We have three healing from RAD and PTSD, with some other issues thrown in. Our middle child is the under-the-radar flier. Our kids' behavior is a reflection on the amount of fear (terror) they are experiencing. We have to do most of the work with that at home, but our kids are also getting help from an EMDR/Somatic Experiencing therapist, in-home direct supports who help them build skills and regulation, therapeutic horseback-riding lessons, church youth group, etc. We also use in-home respite to help my husband and me have a little time to gaze lovingly at each other without someone melting down in the background. We also use the "Beyond Consequences, Logic & Control" approach. Many times, discipline is aimed at scaring kids out of misbehavior by giving them consequences they don't like. Our kids are already terrified and we can't scare them out of being terrified. When they feel safe, they act out less and are easier to be around.

    Reply
  16. Lori
    April 30, 2013

    I really appreciate all of your comments. Every single one! It does help to know that there are others who can relate to our circumstances with our son.

    I think one of the main things that my husband and I are finding out is that we are having to think completely different about parenting than we have done for the last 23 years. That is hard! Especially when we aren't sure what the "right" way is to handle his behavior. It is hard to see what the underlying issue is that needs to be addressed rather than the behavior.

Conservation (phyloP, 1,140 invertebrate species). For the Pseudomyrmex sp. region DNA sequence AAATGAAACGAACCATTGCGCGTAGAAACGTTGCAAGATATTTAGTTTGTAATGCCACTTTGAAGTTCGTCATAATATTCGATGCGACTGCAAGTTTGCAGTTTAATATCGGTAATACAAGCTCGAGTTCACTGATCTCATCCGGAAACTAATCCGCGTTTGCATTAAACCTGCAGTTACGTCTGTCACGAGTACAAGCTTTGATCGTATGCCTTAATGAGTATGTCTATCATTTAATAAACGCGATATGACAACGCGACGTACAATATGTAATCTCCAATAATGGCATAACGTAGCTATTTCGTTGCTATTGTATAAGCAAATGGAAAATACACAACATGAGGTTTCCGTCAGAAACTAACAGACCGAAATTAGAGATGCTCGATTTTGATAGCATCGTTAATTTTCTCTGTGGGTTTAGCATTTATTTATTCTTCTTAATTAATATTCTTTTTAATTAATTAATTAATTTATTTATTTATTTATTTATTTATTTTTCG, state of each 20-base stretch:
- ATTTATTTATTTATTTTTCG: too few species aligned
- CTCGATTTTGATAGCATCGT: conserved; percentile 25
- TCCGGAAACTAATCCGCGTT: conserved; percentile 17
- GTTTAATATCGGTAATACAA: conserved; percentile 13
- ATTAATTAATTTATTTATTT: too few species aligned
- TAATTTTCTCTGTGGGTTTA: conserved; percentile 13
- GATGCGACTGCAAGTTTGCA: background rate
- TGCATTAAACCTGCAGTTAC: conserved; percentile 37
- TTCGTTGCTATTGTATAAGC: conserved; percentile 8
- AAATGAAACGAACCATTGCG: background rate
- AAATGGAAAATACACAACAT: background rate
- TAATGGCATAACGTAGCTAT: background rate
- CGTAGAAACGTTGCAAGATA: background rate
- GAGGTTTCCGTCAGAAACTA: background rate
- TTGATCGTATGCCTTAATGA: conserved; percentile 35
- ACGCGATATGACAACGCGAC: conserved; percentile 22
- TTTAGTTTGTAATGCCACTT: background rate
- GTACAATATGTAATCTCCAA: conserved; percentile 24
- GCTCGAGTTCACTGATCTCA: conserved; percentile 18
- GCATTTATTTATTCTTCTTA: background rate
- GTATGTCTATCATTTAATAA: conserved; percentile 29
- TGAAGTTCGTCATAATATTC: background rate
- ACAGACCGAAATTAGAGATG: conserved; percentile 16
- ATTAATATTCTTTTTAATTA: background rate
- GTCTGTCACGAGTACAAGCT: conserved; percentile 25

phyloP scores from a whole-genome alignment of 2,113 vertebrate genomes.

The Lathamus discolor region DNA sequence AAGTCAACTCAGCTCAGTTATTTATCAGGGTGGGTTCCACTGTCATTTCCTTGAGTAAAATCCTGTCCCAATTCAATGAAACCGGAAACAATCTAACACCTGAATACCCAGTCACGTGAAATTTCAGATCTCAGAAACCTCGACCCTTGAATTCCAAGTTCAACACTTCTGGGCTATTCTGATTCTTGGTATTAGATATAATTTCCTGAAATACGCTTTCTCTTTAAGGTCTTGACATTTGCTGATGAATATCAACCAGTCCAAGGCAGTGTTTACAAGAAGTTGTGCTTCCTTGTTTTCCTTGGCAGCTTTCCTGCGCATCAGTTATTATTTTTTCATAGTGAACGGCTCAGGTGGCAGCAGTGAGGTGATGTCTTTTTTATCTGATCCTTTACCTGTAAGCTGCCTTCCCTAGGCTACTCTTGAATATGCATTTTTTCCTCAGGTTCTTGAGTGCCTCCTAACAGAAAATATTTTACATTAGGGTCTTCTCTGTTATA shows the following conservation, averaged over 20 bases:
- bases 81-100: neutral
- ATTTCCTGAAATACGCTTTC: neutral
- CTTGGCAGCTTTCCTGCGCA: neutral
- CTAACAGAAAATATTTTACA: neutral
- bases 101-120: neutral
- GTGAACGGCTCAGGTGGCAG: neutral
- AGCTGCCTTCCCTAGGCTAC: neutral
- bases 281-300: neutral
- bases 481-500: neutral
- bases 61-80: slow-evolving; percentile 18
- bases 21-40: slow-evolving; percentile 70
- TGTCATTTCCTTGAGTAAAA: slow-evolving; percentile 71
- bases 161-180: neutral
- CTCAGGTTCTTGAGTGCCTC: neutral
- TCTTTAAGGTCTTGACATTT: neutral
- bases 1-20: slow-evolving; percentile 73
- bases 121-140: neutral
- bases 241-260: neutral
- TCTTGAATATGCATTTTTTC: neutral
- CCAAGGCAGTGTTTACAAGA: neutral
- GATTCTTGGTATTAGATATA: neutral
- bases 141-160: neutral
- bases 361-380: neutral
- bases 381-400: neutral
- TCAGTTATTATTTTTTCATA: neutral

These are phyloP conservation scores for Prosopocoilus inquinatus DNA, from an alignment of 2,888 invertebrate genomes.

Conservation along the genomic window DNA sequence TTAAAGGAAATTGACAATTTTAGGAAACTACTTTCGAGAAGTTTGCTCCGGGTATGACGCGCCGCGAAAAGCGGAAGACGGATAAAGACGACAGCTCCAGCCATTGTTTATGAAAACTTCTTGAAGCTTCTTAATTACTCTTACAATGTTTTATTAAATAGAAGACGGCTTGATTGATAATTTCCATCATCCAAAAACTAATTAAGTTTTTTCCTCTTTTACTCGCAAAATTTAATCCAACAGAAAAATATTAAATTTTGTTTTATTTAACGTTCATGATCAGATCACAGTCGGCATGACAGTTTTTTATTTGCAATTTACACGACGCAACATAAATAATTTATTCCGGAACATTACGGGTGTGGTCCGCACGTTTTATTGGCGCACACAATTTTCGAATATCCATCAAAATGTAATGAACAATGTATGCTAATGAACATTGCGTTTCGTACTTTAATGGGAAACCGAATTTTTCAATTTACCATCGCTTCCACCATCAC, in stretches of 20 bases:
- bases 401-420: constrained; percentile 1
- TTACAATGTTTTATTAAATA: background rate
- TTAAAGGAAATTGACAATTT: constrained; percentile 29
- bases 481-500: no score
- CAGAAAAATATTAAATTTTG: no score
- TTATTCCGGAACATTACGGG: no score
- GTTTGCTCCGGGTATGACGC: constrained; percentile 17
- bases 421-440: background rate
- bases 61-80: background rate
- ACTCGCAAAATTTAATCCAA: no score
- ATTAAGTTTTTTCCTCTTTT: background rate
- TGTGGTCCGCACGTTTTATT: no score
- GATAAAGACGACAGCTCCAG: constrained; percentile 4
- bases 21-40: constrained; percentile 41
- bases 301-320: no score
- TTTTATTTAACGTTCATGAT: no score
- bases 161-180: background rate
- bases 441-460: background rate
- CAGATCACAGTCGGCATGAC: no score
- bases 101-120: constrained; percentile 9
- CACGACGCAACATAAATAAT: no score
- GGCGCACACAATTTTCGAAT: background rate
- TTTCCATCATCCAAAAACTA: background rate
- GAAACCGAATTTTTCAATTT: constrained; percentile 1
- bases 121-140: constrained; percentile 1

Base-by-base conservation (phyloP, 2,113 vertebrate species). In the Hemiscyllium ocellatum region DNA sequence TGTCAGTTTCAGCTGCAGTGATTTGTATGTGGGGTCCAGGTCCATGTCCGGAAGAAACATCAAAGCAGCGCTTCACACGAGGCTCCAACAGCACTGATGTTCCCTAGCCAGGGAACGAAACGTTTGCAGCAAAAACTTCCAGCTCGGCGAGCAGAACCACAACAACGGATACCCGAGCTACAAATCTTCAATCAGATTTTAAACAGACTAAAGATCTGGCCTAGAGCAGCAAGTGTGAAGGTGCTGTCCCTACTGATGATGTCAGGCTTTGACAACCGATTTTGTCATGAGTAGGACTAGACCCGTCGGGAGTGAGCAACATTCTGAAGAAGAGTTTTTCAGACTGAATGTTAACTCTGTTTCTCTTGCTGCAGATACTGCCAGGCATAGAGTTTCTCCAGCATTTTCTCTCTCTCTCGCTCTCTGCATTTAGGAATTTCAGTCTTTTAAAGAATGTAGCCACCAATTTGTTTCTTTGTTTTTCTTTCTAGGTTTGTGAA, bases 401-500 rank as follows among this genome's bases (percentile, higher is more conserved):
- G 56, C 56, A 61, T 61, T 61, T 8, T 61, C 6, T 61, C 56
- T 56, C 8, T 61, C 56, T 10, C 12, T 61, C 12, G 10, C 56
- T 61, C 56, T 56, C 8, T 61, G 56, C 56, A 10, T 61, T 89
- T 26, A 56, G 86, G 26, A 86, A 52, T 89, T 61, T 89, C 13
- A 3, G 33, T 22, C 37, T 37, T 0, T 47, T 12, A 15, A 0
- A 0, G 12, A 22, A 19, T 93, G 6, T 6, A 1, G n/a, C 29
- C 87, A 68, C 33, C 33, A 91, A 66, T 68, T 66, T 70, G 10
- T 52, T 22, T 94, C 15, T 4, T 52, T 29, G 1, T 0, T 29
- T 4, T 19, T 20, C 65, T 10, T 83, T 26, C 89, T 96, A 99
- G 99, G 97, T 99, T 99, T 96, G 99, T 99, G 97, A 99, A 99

I agree with the advice to make sure that we protect our marriage relationship as well as our other children. We work pretty hard at that. Sometimes, I will admit, our son's behavior dictates the tone of our home.

    We do pray a lot! I know it is just going to take time and patience. Thank you everyone for responding. I am writing down all your suggestions.

    Reply
  17. Tricia
    May 1, 2013

    My best suggestions are work on the relationship/attachment first with the help of a therapist. And have you and your husband work on your own "stuff" with a therapist. Biggest difference made here with those things. Hang in there – this is HARD work!

    Reply
    1. Lori
      May 1, 2013

      You are so right Tricia. Thank you for the encouragement!

      Reply
  18. Melissa
    May 2, 2013

    We also have a child with severe attachment issues that we brought home at age 6.5 from Ethiopia three years ago. In addition to many of the things you all have suggested, I bring a couple more things to the table that we have seen some success with. One is a program (that you can do on-line or if you live in CA or CO, you can do in person) called Brain Highways. It has helped with raging- and rebuilding brain connections that were severely underdeveloped before in her lower brain. Also, I am almost done reading a PHENOMENAL book called Adoptive Parent, Intentional Parent by Stacy Manning. SO PRACTICAL and reassuring that we are doing the right things- and of course, have plenty to work on in order to keep building our child's safety net. Last thing that we are going to pursue this summer: neurofeedback. I have heard great things about it helping children with RAD (and ADHD) to learn how to regulate themselves and it looks like a good step to take for our daughter. I also just ordered the book Zones of Regulation, which I have heard great things about but I haven't tackled just yet. After reading and learning from Brian Post, it seems that self-regulation is the first step toward attachment. And, since our child has hardly been regulated in 3 years, her attachment is also extremely limited. So thankful for this space to share resources!!!

    Reply
  19. alice
    June 7, 2013

    Keep it up ladies. Parenting is tough. But there's a light at the end of the tunnel

    Reply